Exclusive breastfeeding for more than 6 and more than 13 weeks appeared to decrease the risk of cot death, but statistical significance was not obtained.
It is important to study whether it is not having a dummy that is risk increasing or whether it is being used to a dummy but then being denies it that puts the baby at risk.

A dummy might also offer protection in breast-fed babies, but since these were under-represented in our group and the effect on breast feeding is unclear, no conclusions can be drawn yet.

Conclusion: We recommend dummy use at least for bottle-fed infants.
In response to the study, Schald and Poets felt the study method was flawed:
There is unequiovocal agreement amongst leadin epidemiologists that the use of statistical tests is in fact inappropriate to assess confounding.  One factor that could be particularly important as a confounder in the study is birth order.  The authors indicate that there was a negative association between pacifier use and birth order of the child.  Since in many studies birth order in itself has turned out to be a risk factor for SIDS, it may be some source of major confounding in their data. (Eur J Paediatrics 2000 159:542-544)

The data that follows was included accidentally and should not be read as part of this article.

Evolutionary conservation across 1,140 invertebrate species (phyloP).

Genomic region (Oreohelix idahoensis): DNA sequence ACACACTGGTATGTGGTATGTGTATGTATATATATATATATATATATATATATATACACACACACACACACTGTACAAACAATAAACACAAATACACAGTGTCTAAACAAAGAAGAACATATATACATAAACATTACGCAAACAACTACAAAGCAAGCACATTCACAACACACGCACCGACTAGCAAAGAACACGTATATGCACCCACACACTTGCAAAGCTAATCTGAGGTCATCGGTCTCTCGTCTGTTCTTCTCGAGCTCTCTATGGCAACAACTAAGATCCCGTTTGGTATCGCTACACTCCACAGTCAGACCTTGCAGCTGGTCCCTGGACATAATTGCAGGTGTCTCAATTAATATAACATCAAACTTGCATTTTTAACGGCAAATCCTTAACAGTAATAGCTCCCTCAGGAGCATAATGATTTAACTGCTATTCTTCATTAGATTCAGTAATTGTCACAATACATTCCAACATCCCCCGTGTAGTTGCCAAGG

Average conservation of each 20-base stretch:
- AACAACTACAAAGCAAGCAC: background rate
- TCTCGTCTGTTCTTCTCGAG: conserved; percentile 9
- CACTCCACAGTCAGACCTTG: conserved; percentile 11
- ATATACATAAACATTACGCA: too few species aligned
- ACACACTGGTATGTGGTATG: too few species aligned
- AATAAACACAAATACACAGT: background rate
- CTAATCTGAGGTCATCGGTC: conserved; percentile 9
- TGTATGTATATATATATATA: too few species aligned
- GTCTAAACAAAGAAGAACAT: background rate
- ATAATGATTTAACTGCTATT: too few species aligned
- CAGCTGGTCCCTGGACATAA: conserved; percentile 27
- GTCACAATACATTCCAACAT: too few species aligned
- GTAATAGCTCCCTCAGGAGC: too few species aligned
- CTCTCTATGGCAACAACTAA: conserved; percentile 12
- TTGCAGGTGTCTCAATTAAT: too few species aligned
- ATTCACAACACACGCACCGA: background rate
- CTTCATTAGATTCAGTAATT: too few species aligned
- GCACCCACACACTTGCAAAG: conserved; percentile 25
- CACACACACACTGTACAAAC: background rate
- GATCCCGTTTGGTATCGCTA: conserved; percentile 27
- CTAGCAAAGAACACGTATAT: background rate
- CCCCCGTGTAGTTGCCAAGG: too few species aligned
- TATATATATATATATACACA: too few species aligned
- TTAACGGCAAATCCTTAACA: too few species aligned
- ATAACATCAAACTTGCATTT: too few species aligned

2.  Sudden unexplained infant death in 20 regions in Europe: case control study
This study doesn't adjust at all for feeding method, no distinction was made between breast or substitute fed.

Dummy ever used was correlated with dummy used in last sleep. When these variables were combined, it emerged that it was only when the dummy was used and used for the last sleep that the adjusted OR was significantly less than 1.
3. Environment of infants during sleep and risk of the sudden infant death syndrome
There was no difference in the proportion of the babies who died and controls who routinely used a dummy, but for the last or reference sleep there was a significant excess of control infants (52.8%) who used a dummy compared with babies who died.
 These findings should not be used to claim that dummies prevent cot death, but it may not be appropriate for health care professionals routinely to discourage the use of dummies in young infants